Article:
You're welcome.Yes, Disney and Pixar do recruit from these schools. In all fairness I was recruited by Disney from Cal Arts myself. But at that time, Cal Arts was THE ONLY PROGRAM of it's kind in the world; and the animation industry was stagnant -- dead on the vine. Neither of these things are true today. Not going to a "Big Box" school means you'll have to do a little more work to get noticed. Rather than the studio coming to you...you'll be going to them. By the way, DreamWorks is good about casting a wider net to reach out to multiple schools.Remember too, students from ANY college can apply for summer internships at all the major studios. So long as you are studying in the appropriate field.Were ever you go it's important to become part of a creative community, to see other people's work as well as get feedback on your own. This is were college is most valuable, but look in to online communities as well.
Hi Toby!Always LOVE your work!So inspiring!I have a question,if language is not a problerm ,is there any chance to get a job in those big studios in US as a foreigner?(Chinese? )
Hi Toby, I'm an aspiring storyboard artist and your work is my ultimate favorite out of all the storyboards I've ever seen. It's become a ritual for me to go through your blog before I do my own boards and I had a small question is regards to your technique: Do you draw on a 3 panel sheet provided to you by the studio and then crop them out as individual frames for your blog? Or do you draw your stuff one panel per page? (probably unlikely) Also, did you create your own brushes in Photoshop or do you share pre-set brushes with a co-worker? (and if so, can I download them somewhere for myself?) The charcoal-shading-effect brush in particular is what I'm after. Although your main inking brush is gorgeous too. Your the best, keep making beautiful drawings. Your skill level is where I raise my standards.-Dennis Moric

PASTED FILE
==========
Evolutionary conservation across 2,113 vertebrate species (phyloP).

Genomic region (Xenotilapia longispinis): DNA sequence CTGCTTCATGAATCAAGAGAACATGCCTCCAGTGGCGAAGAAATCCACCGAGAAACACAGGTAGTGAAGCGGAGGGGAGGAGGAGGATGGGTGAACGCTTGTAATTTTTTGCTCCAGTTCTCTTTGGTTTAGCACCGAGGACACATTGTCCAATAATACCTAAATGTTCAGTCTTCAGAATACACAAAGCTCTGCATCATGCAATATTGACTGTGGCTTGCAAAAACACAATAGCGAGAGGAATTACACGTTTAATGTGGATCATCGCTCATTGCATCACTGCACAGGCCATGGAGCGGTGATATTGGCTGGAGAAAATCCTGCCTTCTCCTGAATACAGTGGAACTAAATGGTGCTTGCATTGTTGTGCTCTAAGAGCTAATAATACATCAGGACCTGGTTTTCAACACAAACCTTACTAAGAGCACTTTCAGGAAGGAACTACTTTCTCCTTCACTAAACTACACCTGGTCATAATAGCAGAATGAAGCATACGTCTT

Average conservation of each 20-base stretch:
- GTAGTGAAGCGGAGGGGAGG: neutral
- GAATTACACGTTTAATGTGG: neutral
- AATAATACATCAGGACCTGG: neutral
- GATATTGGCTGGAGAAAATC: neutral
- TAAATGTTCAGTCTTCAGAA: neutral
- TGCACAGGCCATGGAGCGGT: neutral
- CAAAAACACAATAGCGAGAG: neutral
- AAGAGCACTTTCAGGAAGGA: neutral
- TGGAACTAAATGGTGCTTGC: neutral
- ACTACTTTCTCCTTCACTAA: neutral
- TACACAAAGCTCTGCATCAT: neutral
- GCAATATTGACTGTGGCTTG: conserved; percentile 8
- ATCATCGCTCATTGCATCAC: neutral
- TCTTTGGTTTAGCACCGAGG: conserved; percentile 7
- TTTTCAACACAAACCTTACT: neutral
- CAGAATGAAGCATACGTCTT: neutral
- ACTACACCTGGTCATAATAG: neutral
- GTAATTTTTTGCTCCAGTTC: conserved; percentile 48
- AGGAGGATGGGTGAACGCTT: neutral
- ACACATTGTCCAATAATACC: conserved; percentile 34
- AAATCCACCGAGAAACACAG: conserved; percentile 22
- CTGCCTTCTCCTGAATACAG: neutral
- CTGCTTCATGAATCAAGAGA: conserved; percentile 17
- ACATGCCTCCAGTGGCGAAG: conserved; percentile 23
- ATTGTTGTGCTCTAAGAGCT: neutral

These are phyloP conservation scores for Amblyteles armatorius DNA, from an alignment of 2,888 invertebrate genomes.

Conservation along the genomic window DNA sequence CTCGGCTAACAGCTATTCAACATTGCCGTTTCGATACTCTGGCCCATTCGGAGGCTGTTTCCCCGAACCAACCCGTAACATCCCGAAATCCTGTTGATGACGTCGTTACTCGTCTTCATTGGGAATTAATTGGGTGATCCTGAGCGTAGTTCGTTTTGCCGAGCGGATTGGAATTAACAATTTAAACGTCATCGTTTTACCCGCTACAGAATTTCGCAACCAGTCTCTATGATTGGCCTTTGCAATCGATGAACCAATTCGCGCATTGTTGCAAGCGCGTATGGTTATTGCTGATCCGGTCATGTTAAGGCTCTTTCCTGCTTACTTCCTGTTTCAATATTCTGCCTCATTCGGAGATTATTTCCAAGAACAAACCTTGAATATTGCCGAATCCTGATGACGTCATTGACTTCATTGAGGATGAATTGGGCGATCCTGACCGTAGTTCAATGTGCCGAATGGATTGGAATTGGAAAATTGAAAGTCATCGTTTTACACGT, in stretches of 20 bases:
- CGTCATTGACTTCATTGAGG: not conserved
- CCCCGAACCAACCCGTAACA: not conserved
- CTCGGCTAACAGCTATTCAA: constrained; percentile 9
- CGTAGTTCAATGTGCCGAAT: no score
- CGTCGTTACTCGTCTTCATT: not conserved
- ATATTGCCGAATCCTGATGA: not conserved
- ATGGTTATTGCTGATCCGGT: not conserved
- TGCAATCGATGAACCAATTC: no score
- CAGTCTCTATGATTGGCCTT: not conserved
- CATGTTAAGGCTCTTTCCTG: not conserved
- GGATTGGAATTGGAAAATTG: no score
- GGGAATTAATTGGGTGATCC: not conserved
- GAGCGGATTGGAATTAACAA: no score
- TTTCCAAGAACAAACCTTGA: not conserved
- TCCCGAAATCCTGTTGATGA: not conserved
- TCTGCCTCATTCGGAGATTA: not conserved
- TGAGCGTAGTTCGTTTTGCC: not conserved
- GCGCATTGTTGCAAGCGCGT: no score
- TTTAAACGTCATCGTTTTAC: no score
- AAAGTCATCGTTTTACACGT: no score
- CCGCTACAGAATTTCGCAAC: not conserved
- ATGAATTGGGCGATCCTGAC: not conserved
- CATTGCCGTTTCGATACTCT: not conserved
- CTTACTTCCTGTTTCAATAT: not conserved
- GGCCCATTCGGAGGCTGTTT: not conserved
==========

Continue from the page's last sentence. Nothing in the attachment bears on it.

Thank you, Dennis.I draw my panels one at a time on a Wacom Cintiq using Photoshop, so there's really no "sheet" or "page" to speak of, only a screen. When I want to check the cutting or flow of my boards, I toggle through my panels in slideshow fashion using a program displays previews of PSD files. Most folks here at DWA use Adobe Bridge for that, I use IView. You can also see your panels displayed in rows as large thumbnails in these programs, like a digital storyboard.As for brushes, yes I do create my own. However, the China Marker brush you speak of was given to me by a colleague. I don't have my brush settings available for download at this time, but I'll consider doing so when get a chance.
A sampling of your brushes would be amazing! I know the tools don't make the artist, but it'd be great to play around with what has worked for you :) I'm a huge fan of the china brush that you've used for your Tangled boards, and uh pretty much all your stuff haha
Awesome Stuff! Very inspiring! Thanks for posting.
Woah! Very inspiring looking at all those boards. Beautiful work
Incredible work, very inspiring. Thank you for sharing!
I think these seq looks a LOT COOLER than the final product; just sayin'